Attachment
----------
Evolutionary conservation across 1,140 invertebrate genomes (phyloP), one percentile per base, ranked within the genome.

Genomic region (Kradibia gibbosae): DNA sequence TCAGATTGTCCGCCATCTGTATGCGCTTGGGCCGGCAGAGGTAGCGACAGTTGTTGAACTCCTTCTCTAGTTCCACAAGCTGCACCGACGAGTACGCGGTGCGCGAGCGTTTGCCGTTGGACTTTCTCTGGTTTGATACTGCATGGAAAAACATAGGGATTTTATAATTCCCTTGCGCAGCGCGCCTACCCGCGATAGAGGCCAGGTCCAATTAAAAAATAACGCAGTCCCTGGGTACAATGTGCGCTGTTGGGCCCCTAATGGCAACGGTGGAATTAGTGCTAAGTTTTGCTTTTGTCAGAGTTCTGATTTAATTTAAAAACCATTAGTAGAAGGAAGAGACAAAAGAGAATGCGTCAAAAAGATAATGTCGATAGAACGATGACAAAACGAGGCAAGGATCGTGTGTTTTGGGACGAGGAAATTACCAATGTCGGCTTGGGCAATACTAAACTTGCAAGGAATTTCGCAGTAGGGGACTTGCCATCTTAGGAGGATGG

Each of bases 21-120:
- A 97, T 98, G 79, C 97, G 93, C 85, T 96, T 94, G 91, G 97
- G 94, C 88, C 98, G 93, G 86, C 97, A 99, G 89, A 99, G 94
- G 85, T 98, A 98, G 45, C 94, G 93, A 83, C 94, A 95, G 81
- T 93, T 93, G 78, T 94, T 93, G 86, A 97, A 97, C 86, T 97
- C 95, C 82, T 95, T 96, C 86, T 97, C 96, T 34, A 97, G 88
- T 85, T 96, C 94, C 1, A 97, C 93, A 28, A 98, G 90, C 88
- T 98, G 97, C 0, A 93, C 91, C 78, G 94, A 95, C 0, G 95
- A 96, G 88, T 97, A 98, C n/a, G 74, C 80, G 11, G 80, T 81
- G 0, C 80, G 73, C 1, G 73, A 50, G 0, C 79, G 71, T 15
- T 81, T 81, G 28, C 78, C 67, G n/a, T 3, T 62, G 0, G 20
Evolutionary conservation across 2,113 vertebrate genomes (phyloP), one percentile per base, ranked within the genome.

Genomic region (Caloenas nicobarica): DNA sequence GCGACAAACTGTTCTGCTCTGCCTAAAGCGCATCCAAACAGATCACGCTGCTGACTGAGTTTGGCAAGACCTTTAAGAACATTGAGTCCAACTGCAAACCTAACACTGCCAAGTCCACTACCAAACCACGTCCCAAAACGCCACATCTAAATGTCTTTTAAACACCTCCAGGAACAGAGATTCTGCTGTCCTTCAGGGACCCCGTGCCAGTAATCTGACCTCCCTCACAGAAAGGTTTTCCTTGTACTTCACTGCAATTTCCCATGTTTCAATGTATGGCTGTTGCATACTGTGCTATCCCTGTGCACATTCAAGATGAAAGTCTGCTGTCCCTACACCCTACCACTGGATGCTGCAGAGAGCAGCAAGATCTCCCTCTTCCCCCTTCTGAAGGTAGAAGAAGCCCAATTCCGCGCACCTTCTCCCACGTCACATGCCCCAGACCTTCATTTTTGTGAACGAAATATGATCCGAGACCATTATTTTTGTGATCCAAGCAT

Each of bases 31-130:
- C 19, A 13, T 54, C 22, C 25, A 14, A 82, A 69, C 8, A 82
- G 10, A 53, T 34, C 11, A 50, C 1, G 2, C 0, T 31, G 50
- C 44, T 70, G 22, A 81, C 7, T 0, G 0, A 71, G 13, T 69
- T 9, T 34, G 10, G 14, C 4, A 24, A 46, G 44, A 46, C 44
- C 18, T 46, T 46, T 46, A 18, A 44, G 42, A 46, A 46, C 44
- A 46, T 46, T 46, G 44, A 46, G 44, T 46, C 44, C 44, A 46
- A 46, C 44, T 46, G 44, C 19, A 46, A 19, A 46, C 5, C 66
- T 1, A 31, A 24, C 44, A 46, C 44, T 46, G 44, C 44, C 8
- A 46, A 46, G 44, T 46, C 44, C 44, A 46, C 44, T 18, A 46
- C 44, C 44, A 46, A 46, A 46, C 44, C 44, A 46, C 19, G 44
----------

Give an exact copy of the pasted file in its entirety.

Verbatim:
Evolutionary conservation across 1,140 invertebrate genomes (phyloP), one percentile per base, ranked within the genome.

Genomic region (Kradibia gibbosae): DNA sequence TCAGATTGTCCGCCATCTGTATGCGCTTGGGCCGGCAGAGGTAGCGACAGTTGTTGAACTCCTTCTCTAGTTCCACAAGCTGCACCGACGAGTACGCGGTGCGCGAGCGTTTGCCGTTGGACTTTCTCTGGTTTGATACTGCATGGAAAAACATAGGGATTTTATAATTCCCTTGCGCAGCGCGCCTACCCGCGATAGAGGCCAGGTCCAATTAAAAAATAACGCAGTCCCTGGGTACAATGTGCGCTGTTGGGCCCCTAATGGCAACGGTGGAATTAGTGCTAAGTTTTGCTTTTGTCAGAGTTCTGATTTAATTTAAAAACCATTAGTAGAAGGAAGAGACAAAAGAGAATGCGTCAAAAAGATAATGTCGATAGAACGATGACAAAACGAGGCAAGGATCGTGTGTTTTGGGACGAGGAAATTACCAATGTCGGCTTGGGCAATACTAAACTTGCAAGGAATTTCGCAGTAGGGGACTTGCCATCTTAGGAGGATGG

Each of bases 21-120:
- A 97, T 98, G 79, C 97, G 93, C 85, T 96, T 94, G 91, G 97
- G 94, C 88, C 98, G 93, G 86, C 97, A 99, G 89, A 99, G 94
- G 85, T 98, A 98, G 45, C 94, G 93, A 83, C 94, A 95, G 81
- T 93, T 93, G 78, T 94, T 93, G 86, A 97, A 97, C 86, T 97
- C 95, C 82, T 95, T 96, C 86, T 97, C 96, T 34, A 97, G 88
- T 85, T 96, C 94, C 1, A 97, C 93, A 28, A 98, G 90, C 88
- T 98, G 97, C 0, A 93, C 91, C 78, G 94, A 95, C 0, G 95
- A 96, G 88, T 97, A 98, C n/a, G 74, C 80, G 11, G 80, T 81
- G 0, C 80, G 73, C 1, G 73, A 50, G 0, C 79, G 71, T 15
- T 81, T 81, G 28, C 78, C 67, G n/a, T 3, T 62, G 0, G 20
Evolutionary conservation across 2,113 vertebrate genomes (phyloP), one percentile per base, ranked within the genome.

Genomic region (Caloenas nicobarica): DNA sequence GCGACAAACTGTTCTGCTCTGCCTAAAGCGCATCCAAACAGATCACGCTGCTGACTGAGTTTGGCAAGACCTTTAAGAACATTGAGTCCAACTGCAAACCTAACACTGCCAAGTCCACTACCAAACCACGTCCCAAAACGCCACATCTAAATGTCTTTTAAACACCTCCAGGAACAGAGATTCTGCTGTCCTTCAGGGACCCCGTGCCAGTAATCTGACCTCCCTCACAGAAAGGTTTTCCTTGTACTTCACTGCAATTTCCCATGTTTCAATGTATGGCTGTTGCATACTGTGCTATCCCTGTGCACATTCAAGATGAAAGTCTGCTGTCCCTACACCCTACCACTGGATGCTGCAGAGAGCAGCAAGATCTCCCTCTTCCCCCTTCTGAAGGTAGAAGAAGCCCAATTCCGCGCACCTTCTCCCACGTCACATGCCCCAGACCTTCATTTTTGTGAACGAAATATGATCCGAGACCATTATTTTTGTGATCCAAGCAT

Each of bases 31-130:
- C 19, A 13, T 54, C 22, C 25, A 14, A 82, A 69, C 8, A 82
- G 10, A 53, T 34, C 11, A 50, C 1, G 2, C 0, T 31, G 50
- C 44, T 70, G 22, A 81, C 7, T 0, G 0, A 71, G 13, T 69
- T 9, T 34, G 10, G 14, C 4, A 24, A 46, G 44, A 46, C 44
- C 18, T 46, T 46, T 46, A 18, A 44, G 42, A 46, A 46, C 44
- A 46, T 46, T 46, G 44, A 46, G 44, T 46, C 44, C 44, A 46
- A 46, C 44, T 46, G 44, C 19, A 46, A 19, A 46, C 5, C 66
- T 1, A 31, A 24, C 44, A 46, C 44, T 46, G 44, C 44, C 8
- A 46, A 46, G 44, T 46, C 44, C 44, A 46, C 44, T 18, A 46
- C 44, C 44, A 46, A 46, A 46, C 44, C 44, A 46, C 19, G 44